In the post “What is the Best Infant Formula,” I spoke at length about the digestibility of different infant formulas. One type of formula I did not include at the time was goat milk formula, like Kabrita. In a recent study,  goat milk formula digested at a rate closer to breast milk (when compared to cow’s milk formulas). Unlike most formulas made with cow’s milk, those made with goat milk do not need to be treated/hydrolyzed in order to be “easier to digest”.


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Safety and Quality

In terms of quality, many parents are opting to use European Infant formulas here in the United States (like HiPP or Holle). While European formulas do often using higher standards than many of those in the US. the concern is that they do not have their ingredients, vitamin content, nor shipping standards regulated by the FDA. Parents should heed extra caution when ordering such products from Europe, or consider a product like Kabrita that offers a European-quality product and is sold legally in the US.

Safety is one of the most important factors to consider when choosing a formula for your little one. For safety reasons, I strongly advise against homemade baby formula. Breastmilk or a regulated infant formula are the best options during your child's first year of life. If you are curious about my recommendations for safe cow milk alternatives for toddlers, you can review them here

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A Company’s Transparency and Mission

Whichever formula you choose, be sure to research the company so that you can feel confident in your choice. Ideally, parents should feel that a brand is transparent about the ingredients and manufacturing processes they utilize, while also aiming to educate and empower parents in their decision of which formula to use.

Parents can find out a lot of information about a formula by searching their website, particularly for their About and FAQ pages, as well as information on the ingredients and research that the company has conducted. I find the FAQ page on Kabrita’s site particularly informative and a good resource for comparison's sake when evaluating what other formula companies are sharing (or not) on their websites. I also value that Kabrita is a women-run company, led by Moms!




In Summary

We already have standing appointments with a pediatric dentist (for a frenectomy evaluation), lactation consultant (who specializes in post-frenectomies, should that be needed), and a wildly-recommended breast pump (courtesy of our insurance company). Even still, it helps me to welcome this coming season of feeding a newborn with more ease to know that I am both educated and empowered about what options I have when it comes to infant formula - should I need to utilize it. I hope this post will also provide you with the same peace of mind over such a decision.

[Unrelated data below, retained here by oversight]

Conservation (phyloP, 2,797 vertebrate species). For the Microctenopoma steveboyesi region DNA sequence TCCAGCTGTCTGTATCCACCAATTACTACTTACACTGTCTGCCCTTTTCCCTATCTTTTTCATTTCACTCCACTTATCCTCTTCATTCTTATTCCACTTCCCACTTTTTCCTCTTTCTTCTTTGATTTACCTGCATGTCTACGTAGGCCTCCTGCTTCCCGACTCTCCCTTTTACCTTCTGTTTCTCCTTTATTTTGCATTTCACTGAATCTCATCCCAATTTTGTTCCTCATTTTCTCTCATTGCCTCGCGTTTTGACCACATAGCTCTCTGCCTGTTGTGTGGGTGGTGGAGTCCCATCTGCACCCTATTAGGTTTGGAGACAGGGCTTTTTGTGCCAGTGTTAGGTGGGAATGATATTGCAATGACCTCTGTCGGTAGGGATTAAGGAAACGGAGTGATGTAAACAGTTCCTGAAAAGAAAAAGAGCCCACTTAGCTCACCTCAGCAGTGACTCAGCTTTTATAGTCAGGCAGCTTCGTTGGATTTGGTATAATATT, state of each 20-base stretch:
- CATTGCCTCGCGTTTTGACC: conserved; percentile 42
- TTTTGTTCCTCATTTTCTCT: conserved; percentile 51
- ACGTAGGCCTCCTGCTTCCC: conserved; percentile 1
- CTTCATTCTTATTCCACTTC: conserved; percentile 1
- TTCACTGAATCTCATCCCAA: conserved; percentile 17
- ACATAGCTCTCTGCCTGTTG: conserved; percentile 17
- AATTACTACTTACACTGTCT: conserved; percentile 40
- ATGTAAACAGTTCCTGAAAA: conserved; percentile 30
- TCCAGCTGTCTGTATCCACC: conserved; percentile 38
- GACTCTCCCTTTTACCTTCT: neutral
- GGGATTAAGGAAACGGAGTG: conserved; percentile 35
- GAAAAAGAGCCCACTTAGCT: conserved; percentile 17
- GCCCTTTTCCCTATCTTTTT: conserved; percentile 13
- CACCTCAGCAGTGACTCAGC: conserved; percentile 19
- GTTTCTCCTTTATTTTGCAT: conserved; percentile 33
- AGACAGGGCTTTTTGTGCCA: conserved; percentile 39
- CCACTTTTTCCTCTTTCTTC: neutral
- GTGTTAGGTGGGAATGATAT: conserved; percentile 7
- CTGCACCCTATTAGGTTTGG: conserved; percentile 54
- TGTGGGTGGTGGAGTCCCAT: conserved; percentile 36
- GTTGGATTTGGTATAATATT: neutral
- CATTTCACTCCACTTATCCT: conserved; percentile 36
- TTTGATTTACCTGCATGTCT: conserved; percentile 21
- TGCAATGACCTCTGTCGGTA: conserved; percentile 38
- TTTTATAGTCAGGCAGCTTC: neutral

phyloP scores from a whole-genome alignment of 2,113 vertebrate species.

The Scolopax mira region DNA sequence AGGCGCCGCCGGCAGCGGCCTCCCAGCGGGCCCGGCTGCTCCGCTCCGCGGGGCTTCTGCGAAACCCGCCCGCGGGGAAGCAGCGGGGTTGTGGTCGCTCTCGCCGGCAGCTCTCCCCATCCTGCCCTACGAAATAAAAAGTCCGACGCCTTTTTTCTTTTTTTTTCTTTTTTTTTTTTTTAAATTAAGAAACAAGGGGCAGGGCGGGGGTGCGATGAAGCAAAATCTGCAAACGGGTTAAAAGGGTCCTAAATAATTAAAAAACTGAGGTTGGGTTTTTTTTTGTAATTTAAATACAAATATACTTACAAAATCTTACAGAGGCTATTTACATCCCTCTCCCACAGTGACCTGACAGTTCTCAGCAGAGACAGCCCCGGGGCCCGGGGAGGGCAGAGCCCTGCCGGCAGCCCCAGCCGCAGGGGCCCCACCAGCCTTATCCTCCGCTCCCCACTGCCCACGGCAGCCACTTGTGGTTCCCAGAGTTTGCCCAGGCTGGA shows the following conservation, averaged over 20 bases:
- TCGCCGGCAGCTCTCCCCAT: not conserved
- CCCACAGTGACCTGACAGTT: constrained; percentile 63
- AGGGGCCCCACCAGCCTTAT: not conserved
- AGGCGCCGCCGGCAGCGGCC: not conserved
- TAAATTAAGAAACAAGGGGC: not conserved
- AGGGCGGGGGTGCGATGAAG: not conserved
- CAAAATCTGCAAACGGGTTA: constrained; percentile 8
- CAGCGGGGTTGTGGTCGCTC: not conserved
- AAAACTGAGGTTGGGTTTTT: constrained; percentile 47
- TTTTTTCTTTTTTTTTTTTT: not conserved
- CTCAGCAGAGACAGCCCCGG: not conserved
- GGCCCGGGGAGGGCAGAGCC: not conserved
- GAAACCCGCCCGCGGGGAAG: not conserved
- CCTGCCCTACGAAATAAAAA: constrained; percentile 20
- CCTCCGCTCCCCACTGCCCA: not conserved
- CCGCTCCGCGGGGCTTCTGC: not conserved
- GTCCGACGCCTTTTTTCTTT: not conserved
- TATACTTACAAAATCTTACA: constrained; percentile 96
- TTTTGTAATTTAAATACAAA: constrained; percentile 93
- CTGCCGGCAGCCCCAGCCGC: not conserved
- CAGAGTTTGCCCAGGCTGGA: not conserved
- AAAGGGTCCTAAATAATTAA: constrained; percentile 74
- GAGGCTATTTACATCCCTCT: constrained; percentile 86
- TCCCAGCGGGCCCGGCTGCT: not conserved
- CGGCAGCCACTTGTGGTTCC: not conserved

Thank you to Kabrita for sponsoring this review of milk alternatives for toddlers; if you'd like to learn more about their goat milk formula, click here.

Nursery Reveal

I know this has nothing to do with food.

But considering nesting has been so much of my life for the past several months, it is fun to share something not food-related for a change.

Plus, like many moms, I love hearing how families pick their children's names so I figured this would be a fun time to share a nursery reveal for Owen's room, as well as a bit of background on how we chose his name!


Owen Oaks

We have had this name as our top contender for a boy name since we found out we were pregnant with our first. Seeing that we have had two girls, it remained at the top of our list when we got pregnant this time. We went back to the drawing board and ultimately, still felt this was our favorite.

As with each of the girls names (Claire and Brooke), I had a clear moment where I sensed the Lord leading me to choose their names. I can remember where I was in the very moment with each of them that the confidence, clarify, and peace came to declare Claire as Claire and Brooke as Brooke. With each, we felt led by our faith, guided in prayer, and ultimately motivated by our life prayers for them to choose their names.

With Claire, I loved that Saint Clare of Assisi was known as a woman of prayer. I appreciated that while she was brought up in a life of privilege, she was concerned for the poor and put herself in a position of service to others. Our hope has always been that Claire would grow up to be a women of prayer, committed to serving others and positioning herself as a Light for Christ. It is such a joy to see already in her these traits coming true in how she prays for people and cares for peoples.

With Brooke, we chose her name in hopes that she would root herself in God, His word, and the security that comes from being anchored in His will - like a Brook or tree planted near water in Jeremiah 17:8:

"They will be like a tree planted by the water that sends out its roots by the stream. It does not fear when heat comes; its leaves are always green. It has no worries in a year of drought and never fails to bear fruit.”

We desired for her to both thirst for Jesus and find the most fulfilling satisfaction for such thirsts always spring forth from Him. We also prayed that both her name and her life would make evident to others what it looks like to not “run on empty” but rather to be deeply satisfied by the Living Water that comes from a personal relationship with Christ.

What I realized after having Brooke was that so much of the names we chose for our daughters was just as much something the Lord wanted me to learn through them as their mother as well. With Claire, I learned how fervent in prayer motherhood makes me. With Brooke, I learned quickly how much I myself needed to stay well-watered and planted near the streams of Life in order to ever pour into my kids. With Owen, it was no different. The only difference was when we got to name our child this and when God led me to recognize the meaning behind the name he had laid on our hearts almost five years ago.

Owen means "young warrior."